I dwell two cities. In one, I am physically present and sometimes mentally absent. In the other, I am emotionally roaming through its streets, parks, and those realities that were inaccessible to me in the past, before I left. I am a migrant, a Nepantla. I am not from here nor from there but from both places. And since I dwell these two cities simultaneously, I also see beyond borders. I see two pandemics, two reactions, two realities: one in The North and one in The South. My everyday changed in both.
Here in Berlin, the city seems reluctant to isolation. At the beginning, I saw some airs of fear that dissipated quite fast. Now, public space is booming, and we are filling the parks with social interactions which are at times distanced, and more often warm. It all coincided with the beginning of the summer. Untimely as it could ever get. With some limitations, the routine limps its way through. The city refuses to be shut.
Here in Medellin, we always have that tropical spring with the casual rain and the burning midday sun. Public space always booms here as long as there is light, because once it gets dark, the city becomes that hostile landscape ruled by the law of the strongest. With the pandemics, coercion hovers over Medellín. The last digit of my ID determines whether I can leave my home or not. And beyond official constraints, there is also that conservative and punitive gaze of the Medellin society, violently sentencing those who have no other choice than to go outside. Those who go out are the so-called informal economy. They keep the reminiscent public space alive, selling things on the street, to which the state responds by destroying their products, inconveniently, now that no one is watching to prevent abuse of power. Staying at home means starving for many and only the streets provide their livelihood. The city cannot be shut.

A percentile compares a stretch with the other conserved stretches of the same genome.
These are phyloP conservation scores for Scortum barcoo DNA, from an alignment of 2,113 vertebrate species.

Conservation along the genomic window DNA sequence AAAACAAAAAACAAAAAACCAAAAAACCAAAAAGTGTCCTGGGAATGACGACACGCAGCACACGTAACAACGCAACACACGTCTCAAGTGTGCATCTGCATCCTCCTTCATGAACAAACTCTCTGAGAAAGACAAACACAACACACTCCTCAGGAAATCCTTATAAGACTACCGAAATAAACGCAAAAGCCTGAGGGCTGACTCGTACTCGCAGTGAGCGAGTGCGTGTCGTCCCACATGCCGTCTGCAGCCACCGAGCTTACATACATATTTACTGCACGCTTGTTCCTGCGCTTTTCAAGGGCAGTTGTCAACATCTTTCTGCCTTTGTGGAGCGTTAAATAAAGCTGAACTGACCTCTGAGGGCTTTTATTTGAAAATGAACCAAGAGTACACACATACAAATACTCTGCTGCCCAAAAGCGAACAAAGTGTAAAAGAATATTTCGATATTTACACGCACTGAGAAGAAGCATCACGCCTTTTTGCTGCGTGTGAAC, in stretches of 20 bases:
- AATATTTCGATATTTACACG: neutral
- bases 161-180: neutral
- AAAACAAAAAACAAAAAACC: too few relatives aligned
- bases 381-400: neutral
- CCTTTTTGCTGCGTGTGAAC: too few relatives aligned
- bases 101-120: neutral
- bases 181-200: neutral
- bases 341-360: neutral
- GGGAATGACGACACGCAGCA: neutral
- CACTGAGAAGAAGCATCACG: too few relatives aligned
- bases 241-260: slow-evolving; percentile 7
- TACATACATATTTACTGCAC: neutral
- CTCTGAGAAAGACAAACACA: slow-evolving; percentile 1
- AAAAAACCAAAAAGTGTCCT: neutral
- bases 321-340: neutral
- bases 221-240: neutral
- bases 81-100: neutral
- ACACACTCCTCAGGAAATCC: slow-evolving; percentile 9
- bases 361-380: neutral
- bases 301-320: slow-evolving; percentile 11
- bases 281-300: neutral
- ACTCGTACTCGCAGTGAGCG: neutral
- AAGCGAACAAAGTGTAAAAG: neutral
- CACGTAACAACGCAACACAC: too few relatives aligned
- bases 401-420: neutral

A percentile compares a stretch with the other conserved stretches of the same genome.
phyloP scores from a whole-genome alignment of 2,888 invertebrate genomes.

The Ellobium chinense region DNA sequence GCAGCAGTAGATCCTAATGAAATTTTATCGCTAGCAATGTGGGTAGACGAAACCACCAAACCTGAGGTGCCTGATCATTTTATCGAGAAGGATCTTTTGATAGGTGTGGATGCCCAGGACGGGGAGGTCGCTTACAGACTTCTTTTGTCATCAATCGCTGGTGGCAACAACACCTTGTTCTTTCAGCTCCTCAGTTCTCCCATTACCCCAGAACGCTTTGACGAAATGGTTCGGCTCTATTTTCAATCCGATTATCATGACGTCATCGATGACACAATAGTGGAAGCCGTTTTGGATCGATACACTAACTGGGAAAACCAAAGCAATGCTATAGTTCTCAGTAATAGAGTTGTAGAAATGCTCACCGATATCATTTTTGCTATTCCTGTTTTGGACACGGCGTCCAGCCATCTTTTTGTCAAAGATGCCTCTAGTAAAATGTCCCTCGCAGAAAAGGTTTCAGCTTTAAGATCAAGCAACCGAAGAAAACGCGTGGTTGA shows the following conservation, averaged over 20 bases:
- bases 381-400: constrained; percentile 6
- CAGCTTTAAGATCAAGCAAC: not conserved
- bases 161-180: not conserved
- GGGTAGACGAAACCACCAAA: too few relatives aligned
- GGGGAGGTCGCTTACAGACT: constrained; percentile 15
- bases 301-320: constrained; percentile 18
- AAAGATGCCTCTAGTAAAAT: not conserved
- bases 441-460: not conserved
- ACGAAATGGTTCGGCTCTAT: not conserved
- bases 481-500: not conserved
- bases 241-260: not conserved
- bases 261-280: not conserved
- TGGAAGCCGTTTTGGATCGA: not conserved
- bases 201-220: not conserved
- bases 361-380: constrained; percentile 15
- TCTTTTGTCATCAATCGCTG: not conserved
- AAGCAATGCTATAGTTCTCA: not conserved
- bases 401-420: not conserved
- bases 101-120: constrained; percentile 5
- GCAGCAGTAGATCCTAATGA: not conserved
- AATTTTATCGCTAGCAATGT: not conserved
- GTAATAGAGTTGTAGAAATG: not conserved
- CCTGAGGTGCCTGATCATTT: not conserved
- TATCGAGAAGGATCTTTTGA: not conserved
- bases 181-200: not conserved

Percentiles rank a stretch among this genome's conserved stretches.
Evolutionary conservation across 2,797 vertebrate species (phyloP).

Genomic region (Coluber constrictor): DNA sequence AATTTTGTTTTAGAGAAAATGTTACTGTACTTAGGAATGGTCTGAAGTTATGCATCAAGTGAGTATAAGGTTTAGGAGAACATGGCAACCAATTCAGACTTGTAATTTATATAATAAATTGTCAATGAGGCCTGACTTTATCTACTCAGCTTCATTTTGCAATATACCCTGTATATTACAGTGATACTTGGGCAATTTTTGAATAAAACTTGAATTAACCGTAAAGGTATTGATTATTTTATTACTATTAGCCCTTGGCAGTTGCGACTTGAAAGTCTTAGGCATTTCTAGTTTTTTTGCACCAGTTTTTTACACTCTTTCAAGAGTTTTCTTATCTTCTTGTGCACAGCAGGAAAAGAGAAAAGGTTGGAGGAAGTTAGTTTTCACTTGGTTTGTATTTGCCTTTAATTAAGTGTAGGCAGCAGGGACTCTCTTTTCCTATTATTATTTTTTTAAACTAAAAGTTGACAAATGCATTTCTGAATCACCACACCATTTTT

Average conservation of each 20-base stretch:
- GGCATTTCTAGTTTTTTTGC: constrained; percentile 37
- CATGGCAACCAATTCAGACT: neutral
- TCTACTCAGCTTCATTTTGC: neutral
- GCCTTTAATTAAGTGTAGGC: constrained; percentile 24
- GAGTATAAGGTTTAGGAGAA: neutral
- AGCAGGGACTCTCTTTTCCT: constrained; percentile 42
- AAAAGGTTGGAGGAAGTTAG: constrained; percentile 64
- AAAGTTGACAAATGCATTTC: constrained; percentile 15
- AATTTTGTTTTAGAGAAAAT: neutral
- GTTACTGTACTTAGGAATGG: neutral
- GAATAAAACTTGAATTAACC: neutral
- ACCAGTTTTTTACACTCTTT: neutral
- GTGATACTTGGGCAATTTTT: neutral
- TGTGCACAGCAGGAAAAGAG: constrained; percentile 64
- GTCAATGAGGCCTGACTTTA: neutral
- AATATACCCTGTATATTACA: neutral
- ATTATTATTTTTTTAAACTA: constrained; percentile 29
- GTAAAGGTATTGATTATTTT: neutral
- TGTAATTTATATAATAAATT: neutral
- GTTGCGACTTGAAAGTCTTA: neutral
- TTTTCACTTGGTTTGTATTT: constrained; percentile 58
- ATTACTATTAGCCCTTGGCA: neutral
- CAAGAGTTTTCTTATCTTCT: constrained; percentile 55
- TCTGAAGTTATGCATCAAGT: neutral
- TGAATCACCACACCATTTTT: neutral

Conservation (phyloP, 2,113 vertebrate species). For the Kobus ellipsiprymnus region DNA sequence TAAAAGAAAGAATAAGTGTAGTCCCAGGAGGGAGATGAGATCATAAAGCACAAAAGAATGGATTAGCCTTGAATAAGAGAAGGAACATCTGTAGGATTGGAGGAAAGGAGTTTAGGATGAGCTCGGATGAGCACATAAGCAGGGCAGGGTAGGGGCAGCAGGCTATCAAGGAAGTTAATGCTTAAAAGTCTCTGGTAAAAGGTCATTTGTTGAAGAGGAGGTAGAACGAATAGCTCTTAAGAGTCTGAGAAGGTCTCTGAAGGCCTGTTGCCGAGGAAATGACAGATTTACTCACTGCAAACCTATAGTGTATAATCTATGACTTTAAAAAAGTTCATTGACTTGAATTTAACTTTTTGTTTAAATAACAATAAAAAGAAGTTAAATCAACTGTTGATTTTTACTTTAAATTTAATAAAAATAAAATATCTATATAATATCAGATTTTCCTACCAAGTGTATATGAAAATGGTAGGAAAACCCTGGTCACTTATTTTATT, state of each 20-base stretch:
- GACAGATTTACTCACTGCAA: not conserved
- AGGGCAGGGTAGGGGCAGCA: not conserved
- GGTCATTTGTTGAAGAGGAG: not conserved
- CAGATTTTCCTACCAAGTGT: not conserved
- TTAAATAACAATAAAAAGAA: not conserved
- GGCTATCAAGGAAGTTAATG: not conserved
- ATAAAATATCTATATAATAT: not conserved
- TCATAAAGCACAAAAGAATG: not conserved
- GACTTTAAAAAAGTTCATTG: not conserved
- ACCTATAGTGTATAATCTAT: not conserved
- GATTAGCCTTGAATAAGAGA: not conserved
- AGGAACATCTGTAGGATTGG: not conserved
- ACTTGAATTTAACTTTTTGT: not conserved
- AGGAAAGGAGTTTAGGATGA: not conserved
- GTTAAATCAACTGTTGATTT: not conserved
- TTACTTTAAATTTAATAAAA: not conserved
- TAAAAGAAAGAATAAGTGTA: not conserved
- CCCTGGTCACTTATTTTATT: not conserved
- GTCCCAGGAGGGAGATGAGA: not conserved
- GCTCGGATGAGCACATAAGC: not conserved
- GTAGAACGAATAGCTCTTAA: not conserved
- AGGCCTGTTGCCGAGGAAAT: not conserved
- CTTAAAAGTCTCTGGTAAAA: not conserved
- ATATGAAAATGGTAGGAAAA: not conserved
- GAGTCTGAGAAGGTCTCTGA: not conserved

I see this whole idea of “informality” as a dogmatic worship of modernity. We commonly use that word for anything that is outside the legal or established system. Places like a township, a slum, or a favela are exemplary. And the people who dwell in those spaces are in most cases automatically labeled as informal. How can it be that most of the urban population in the world is “informal”?
In Berlin, the Thai-Wiese is an open-air market in which south-east Asian women informally sell street food. Last Sunday, I went there to see how that informal North is coping with the pandemics. They were gone, as if they had never existed. As if the virus had erased them.
In Medellín, the same people are being beaten on the bare streets. Here, I think, those who seek shelter and livelihood in the city were erased long ago.
One thing these pandemics have unveiled is the unevenness of our cities. Although that was already clear before Covid-19, both in the North and in the South.
Graphic by Mateo Sepulveda (Medellín)